Christmas is just around the corner, and with it, holiday party time! If you’re responsible for hosting a party, whether it’s for work, a group of friends, or family, the pressure is on to plan something special. As you know, though, Christmas can be a hit to your bank account – but not if you plan ahead of time. Here are some party ideas for cutting back on costs.
Be Selective with the Guest List
The main thing to consider when it comes to planning an inexpensive Christmas party, is limit the mouths you’ll have to feed. Keep the guest list to a minimum – the quickest way to increase costs is to invite everyone you know. Determine how many will attend based on what you’re willing to set aside for food and entertainment costs.
Scale Back Your Decorating Costs
Next, you’ll want to do what I like to call “creative decorating”. You could easily spend a fortune on store-bought decorations, or you could come up with something fun yourself. Really, you don’t need anything extravagant – and you don’t need to decorate every corner of the house/office. Start by decorating the areas that will be visited most, including the bar, the food area and the main entrance. Cut out paper snowflakes and hang cheap twinkle lights (available at any dollar store). Pay a visit to your local Christmas tree seller or find a you-cut lot for better selection and collect tree stumps, pine cones (also available at the dollar store) and pine branches. The stumps can be used to hold tea lite candles, and the branches and pine cones can be laid out decoratively. Finally, you’ll need festive music, a little fireplace action if possible, and you’re all good. If you’re without a real flame, most cable packages offer a holiday channel that plays non-stop Christmas music over an image of a crackling fireplace. If your cable company doesn’t offer that channel, there are videos available for cheap in most DVD stores.
The Party Menu
There are a number of ways to cut back on the party menu. The first is to plan for the party to be in between meals. That way you’ll just have to supply snacks such as chips and dip, Christmas baking, oranges, nuts and candies. If you want to do the entire dinner thing, why not plan a potluck and ask guests to supply the recipe as well? Not only will you get to try some new food (and save money), but you’ll each go home with the gift of a new festive recipe. If you’re really into the traditional Christmas dinner, offer to cook up the main course and ask your guests to bring the side dishes. To avoid duplicates, assign dishes ahead of time – otherwise you could end up with a lot of buns or salads.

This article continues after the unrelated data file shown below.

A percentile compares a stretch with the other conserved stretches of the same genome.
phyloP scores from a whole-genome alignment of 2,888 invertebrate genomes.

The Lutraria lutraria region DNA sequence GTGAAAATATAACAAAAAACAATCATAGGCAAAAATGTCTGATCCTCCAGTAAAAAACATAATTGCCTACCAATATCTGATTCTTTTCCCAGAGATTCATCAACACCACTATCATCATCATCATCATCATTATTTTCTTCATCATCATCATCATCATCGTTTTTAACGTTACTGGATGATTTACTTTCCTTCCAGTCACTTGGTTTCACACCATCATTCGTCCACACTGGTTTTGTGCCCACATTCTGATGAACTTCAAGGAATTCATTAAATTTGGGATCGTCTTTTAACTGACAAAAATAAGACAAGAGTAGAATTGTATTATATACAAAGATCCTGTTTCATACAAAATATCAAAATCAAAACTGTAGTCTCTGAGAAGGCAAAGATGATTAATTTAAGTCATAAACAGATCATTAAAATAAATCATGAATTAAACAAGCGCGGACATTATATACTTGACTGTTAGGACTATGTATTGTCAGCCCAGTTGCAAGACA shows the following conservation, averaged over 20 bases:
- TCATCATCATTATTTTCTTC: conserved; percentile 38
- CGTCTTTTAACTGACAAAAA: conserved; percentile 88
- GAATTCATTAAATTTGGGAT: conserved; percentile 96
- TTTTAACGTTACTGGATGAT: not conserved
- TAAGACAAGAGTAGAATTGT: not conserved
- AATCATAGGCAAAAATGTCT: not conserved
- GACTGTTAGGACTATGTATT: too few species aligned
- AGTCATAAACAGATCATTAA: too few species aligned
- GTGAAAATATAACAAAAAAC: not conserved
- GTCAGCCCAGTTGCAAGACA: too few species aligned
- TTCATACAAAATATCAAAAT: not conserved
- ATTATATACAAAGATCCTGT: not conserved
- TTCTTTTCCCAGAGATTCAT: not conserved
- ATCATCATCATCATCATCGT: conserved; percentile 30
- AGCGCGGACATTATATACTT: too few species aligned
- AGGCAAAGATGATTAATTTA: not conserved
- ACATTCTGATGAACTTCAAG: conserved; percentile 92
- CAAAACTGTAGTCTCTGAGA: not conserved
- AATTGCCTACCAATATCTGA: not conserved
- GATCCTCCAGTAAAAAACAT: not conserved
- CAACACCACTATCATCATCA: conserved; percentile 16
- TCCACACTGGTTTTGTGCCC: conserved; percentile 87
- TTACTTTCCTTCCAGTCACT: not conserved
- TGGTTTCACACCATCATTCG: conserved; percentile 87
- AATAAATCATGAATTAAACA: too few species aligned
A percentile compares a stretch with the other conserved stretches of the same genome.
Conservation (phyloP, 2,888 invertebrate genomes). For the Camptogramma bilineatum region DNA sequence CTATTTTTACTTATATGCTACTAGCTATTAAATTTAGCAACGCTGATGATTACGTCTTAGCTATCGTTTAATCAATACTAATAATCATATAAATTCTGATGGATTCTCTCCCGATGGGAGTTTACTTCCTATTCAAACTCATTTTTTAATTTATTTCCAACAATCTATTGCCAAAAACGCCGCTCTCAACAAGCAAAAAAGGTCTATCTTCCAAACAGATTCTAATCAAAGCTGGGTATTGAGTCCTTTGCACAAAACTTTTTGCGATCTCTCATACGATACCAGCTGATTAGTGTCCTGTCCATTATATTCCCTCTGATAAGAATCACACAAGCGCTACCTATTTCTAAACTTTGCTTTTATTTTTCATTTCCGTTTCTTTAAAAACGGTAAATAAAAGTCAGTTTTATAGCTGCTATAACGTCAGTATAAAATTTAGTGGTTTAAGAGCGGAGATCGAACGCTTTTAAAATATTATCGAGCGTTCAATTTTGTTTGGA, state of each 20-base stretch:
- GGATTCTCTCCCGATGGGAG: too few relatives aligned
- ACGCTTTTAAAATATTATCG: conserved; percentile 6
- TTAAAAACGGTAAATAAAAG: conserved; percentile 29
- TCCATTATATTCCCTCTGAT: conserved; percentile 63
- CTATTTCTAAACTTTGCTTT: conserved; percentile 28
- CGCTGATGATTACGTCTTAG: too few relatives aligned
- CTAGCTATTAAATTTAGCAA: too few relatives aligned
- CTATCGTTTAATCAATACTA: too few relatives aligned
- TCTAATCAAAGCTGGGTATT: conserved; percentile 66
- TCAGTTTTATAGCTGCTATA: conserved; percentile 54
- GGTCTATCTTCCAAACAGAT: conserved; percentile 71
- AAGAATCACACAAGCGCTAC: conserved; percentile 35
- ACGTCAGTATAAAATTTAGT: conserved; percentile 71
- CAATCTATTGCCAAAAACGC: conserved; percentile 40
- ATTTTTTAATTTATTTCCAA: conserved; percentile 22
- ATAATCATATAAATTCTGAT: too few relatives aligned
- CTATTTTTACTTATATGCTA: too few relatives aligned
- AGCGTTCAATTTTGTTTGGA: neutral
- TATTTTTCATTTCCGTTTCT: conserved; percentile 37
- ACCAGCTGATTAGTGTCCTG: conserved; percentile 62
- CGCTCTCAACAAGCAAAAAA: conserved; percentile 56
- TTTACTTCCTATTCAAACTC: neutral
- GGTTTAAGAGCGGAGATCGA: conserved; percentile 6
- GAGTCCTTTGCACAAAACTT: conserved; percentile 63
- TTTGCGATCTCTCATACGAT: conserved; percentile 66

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One of the biggest costs of entertaining is liquor. There are two ways to minimize this bill. One is to offer a limited bar selection with themed cocktails or a favourite beer. The other is to ask your guests to bring their own drinks. A good guest will bring a bottle of wine anyway.
Great Gift Ideas
More and more, I’m hearing stories of people foregoing the gift part of Christmas, especially when it comes to large family gatherings and work parties. If gifts are a must-have, there are a couple of ways to cut back costs here as well. First, put a price limit on each gift. If your guests are down with it, draw names from a hat for a gift exchange or do a Secret Santa. For added fun, play the Mad Santa Gift Exchange game.
How to play: Everyone brings a generic gift suitable for a male or female valued at no more than $20. Wrap the gift creatively and leave it unlabeled. Place all of the gifts in the centre of the room where the guests can see them. Give each guest a number (if there are 20 guests, give out numbers 1-20). Once the numbers have been divided, ask the first person (number 1) to choose a gift. Once they’ve shown their gift to the other guests, the second person can either choose a new gift or steal the first gift. This game continues, with each person getting the choice of opening a new gift or stealing, until all of the gifts are gone. Note that if a gift gets stolen, the person without gets to choose a new gift. Each person can only steal once – and everyone gets a chance to steal.
Remember; the holidays aren’t about how much money you spend. They’re about creating memories and spending time with those you care about.
Have a wonderful holiday season!